status, and other legal relations of parties to an actual or

justiciable controversy" (quotation omitted)).



· Because standing is a necessary component of the court's

subject-matter jurisdiction, it cannot be waived, and its absence

can be raised at any time. See Brod, 2007 VT 87, 2 (equating Court's

review of dismissal for lack of standing in declaratory-judgment

action with dismissal for lack of subject-matter jurisdiction);

Town of Charlotte v. Richmond, 158 Vt. 354, 357-58, 609 A.2d 638,

640 (1992) (subject-matter jurisdiction cannot be waived and can

be raised at any time); Harris v. Evans, 20 F.3d 1118, 1121 n.4

(11th Cir. 1994) (noting that standing cannot be waived and may be

asserted at any stage of litigation); Palmer v. Bahm, 2006 MT 29,

16, 331 Mont. 105, 128 P.3d 1031 (stating that standing is "threshold

requirement of every case" and may be raised at any time); see also

Warth v. Seldin, 422 U.S. 490, 517-18, 95 S. Ct. 2197, 45 L. Ed. 2d

343 (1975) ("The rules of standing … are threshold determinants

of the propriety of judicial intervention.").



Virginia: Porter v. Commonwealth, Record Nos. 071928 & 071929,

276 Va. 203; 661 S.E.2d 415; 2008 Va. LEXIS 78 (Va. 2008):

· Jurisdiction is a term which can engender much confusion

because it encompasses a variety of separate and distinct legal

concepts. We addressed this topic and differentiated the categories

of jurisdiction in Morrison v. Bestler, 239 Va. 166, 387 S.E.2d

753, 6 Va. Law Rep. 1125 (1990). A court may lack the requisite

"jurisdiction" to proceed to an adjudication on the merits for a

variety of reasons. The term jurisdiction embraces several concepts

including subject matter jurisdiction, which is the authority granted

through constitution or statute to adjudicate a class of cases or

controversies; territorial jurisdiction, that is, authority over

persons, things, or occurrences located in a defined geographic

area; notice jurisdiction, or effective notice to a party or if the

proceeding is in rem seizure of a res; and "the other conditions

of fact must exist which are demanded by the unwritten or statute

law as the prerequisites of the authority of the court to proceed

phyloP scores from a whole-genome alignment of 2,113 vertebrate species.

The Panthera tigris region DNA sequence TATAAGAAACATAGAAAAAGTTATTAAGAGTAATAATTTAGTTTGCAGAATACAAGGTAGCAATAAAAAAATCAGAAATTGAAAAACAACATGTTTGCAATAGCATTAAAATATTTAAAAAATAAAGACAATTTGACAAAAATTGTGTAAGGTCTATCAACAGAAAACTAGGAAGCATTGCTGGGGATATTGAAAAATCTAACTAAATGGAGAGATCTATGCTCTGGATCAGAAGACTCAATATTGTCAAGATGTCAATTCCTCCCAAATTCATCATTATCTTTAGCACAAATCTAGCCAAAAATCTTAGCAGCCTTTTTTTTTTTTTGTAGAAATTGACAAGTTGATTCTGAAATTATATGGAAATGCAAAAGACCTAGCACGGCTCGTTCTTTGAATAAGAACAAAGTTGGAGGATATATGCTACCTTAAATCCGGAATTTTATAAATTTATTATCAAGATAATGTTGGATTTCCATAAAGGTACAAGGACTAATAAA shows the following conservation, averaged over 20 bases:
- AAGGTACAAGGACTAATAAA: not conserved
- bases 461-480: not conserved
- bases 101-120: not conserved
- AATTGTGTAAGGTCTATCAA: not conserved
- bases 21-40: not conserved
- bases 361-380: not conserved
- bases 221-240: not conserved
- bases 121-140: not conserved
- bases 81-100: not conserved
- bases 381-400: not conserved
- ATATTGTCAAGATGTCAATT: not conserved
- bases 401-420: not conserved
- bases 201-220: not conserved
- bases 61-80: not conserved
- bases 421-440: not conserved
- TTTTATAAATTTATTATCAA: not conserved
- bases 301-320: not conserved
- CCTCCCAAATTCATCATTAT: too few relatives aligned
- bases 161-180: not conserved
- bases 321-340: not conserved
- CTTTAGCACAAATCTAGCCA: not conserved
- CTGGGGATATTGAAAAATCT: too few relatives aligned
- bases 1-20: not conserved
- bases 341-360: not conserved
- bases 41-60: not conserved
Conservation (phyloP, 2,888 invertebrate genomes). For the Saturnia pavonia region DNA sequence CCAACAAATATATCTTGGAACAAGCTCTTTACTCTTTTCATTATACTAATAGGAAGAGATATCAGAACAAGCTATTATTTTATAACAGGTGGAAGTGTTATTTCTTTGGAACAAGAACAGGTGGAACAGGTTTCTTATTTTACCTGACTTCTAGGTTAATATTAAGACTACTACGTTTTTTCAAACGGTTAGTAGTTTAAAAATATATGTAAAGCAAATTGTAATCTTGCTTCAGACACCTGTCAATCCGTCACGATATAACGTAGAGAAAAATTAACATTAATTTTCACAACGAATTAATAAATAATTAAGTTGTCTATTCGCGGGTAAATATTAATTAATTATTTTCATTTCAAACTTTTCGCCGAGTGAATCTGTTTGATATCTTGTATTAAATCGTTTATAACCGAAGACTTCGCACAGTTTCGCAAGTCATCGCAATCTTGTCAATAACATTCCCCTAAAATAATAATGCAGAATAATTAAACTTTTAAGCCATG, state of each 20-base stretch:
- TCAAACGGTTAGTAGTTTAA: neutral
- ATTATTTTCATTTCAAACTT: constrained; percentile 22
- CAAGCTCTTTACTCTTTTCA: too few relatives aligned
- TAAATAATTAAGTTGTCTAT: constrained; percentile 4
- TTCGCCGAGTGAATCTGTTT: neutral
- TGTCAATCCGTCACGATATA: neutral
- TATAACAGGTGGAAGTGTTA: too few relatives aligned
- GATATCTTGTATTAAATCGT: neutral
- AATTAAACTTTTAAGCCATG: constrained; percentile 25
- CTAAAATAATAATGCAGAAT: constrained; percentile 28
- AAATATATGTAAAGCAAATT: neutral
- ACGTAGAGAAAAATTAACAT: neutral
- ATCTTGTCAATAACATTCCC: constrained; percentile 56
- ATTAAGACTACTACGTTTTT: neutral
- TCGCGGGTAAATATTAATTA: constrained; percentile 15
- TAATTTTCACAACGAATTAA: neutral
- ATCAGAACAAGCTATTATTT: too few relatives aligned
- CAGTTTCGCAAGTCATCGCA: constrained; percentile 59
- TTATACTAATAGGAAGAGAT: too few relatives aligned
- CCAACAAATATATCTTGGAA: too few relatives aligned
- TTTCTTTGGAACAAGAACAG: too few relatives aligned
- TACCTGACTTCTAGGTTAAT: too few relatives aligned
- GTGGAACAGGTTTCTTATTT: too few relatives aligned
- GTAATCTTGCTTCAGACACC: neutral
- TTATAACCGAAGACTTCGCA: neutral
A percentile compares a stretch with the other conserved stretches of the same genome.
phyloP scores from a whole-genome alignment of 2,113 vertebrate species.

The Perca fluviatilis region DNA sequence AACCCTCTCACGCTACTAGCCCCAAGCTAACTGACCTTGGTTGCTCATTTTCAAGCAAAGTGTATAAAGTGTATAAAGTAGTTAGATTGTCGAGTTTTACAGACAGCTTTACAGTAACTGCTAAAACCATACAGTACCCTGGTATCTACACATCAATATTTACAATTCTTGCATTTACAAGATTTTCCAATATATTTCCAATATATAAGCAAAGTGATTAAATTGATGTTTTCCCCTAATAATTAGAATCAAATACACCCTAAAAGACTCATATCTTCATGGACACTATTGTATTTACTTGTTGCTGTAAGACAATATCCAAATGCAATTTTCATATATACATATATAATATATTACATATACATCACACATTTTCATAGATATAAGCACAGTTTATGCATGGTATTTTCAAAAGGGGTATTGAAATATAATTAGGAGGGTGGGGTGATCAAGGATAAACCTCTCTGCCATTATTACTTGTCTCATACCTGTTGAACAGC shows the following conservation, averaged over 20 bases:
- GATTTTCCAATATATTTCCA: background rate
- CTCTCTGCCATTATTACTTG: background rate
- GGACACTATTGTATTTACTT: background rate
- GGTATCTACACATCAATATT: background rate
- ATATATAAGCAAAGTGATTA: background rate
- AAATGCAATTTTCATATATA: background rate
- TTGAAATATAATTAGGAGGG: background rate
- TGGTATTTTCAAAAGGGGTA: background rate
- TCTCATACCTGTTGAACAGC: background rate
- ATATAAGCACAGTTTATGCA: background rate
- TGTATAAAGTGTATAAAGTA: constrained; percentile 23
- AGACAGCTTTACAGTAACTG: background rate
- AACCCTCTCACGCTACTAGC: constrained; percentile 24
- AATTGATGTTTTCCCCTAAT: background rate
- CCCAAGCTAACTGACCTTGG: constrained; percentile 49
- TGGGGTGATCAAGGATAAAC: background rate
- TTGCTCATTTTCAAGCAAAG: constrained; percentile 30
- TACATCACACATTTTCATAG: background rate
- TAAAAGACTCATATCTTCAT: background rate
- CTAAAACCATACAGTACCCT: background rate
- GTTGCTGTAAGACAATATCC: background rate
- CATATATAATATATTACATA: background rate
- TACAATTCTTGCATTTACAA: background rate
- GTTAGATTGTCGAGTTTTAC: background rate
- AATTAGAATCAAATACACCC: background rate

to judgment or decree." Farant Inv. Corp. v. Francis, 138 Va. 417,

427-28, 122 S.E. 141, 144 (1924).



· While these elements are necessary to enable a court to proceed to

a valid judgment, there is a significant difference between subject

matter jurisdiction and the other "jurisdictional" elements. Subject

matter jurisdiction alone cannot be waived or conferred on the

court by agreement of the parties. Lucas v. Biller, 204 Va. 309,

313, 130 S.E.2d 582, 585 (1963). A defect in subject matter

jurisdiction cannot be cured by reissuance of process, passage of

time, or pleading amendment. While a court always has jurisdiction

to determine whether it has subject matter jurisdiction, a judgment

on the merits made without subject matter jurisdiction is null and

void. Barnes v. American Fert. Co., 144 Va. 692, 705, 130 S.E. 902,

906 (1925). Likewise, any subsequent proceeding based on such a

defective judgment is void or a nullity. Ferry Co. v. Commonwealth,

196 Va. 428, 432, 83 S.E.2d 782, 784 (1954). Even more significant,

the lack of subject matter jurisdiction can be raised at any time in

the proceedings, even for the first time on appeal by the court sua

sponte. Thacker v. Hubard, 122 Va. 379, 386, 94 S.E. 929, 930 (1918).



· In contrast, defects in the other jurisdictional elements

generally will be considered waived unless raised in the pleadings

filed with the trial court and properly preserved on appeal. Rule

5:25.



· One consequence of the non-waivable nature of the requirement of

subject matter jurisdiction is that attempts are sometimes made to

mischaracterize other serious procedural errors as defects in subject

matter jurisdiction to gain an opportunity for review of matters

not otherwise preserved. See Restatement (Second) of Judgments,

§ 11 (1980).Id. at 169-70, 387 S.E.2d at 755-56.



· Our recitation in Morrison reflects the long-standing distinction

between subject matter jurisdiction, which cannot be granted or

waived by the parties and the lack of which renders an act of the

court void, and territorial jurisdiction or venue. The latter goes

to the authority of the court to act in particular circumstances or

places and is waived if not properly and timely raised. The judgment

of a court which is defective in territorial jurisdiction or venue

is thus only voidable and not void. Id.; Southern Sand and Gravel

Company, Inc. v. Massaponax Sand and Gravel Corporation, 145 Va. 317,

326, 133 S.E. 812, 814 (1926). sub-mat-jurisd-alph
I am that i am....attempting to listen to the silence, and gaze upon the empty space, to feel my inner body, just to be, to be here and now, Now I can take action thats truth, being, love, peace freedom and joy
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Re: Who are we and where do we stand?

Postby woodwoods » Wed Jun 29, 2011 12:19 pm

I AND I........LONE WOLF you are not Alone, and even if thier? SHIT! is in place to control! Thier expectations failed miserably! We may not win? but that wasn't the game!.........So the new game, and i love it to death is on!
namaste
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Re: Who are we and where do we stand?

Postby woodwoods » Wed Jun 29, 2011 12:29 pm

never said what i intended to say? unless you all can read between the lines? My Brothers and Sisters?
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Re: Who are we and where do we stand?

Postby pedawson » Wed Jun 29, 2011 1:09 pm

If they hold all the cards, then who are they playing with?
Especially when the rest of us are playing dominoes

Namaste, phil
Don't be surprised to discover that luck favours those who are prepared
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Re: Who are we and where do we stand?

Postby woodwoods » Thu Jun 30, 2011 2:58 pm

Themselves!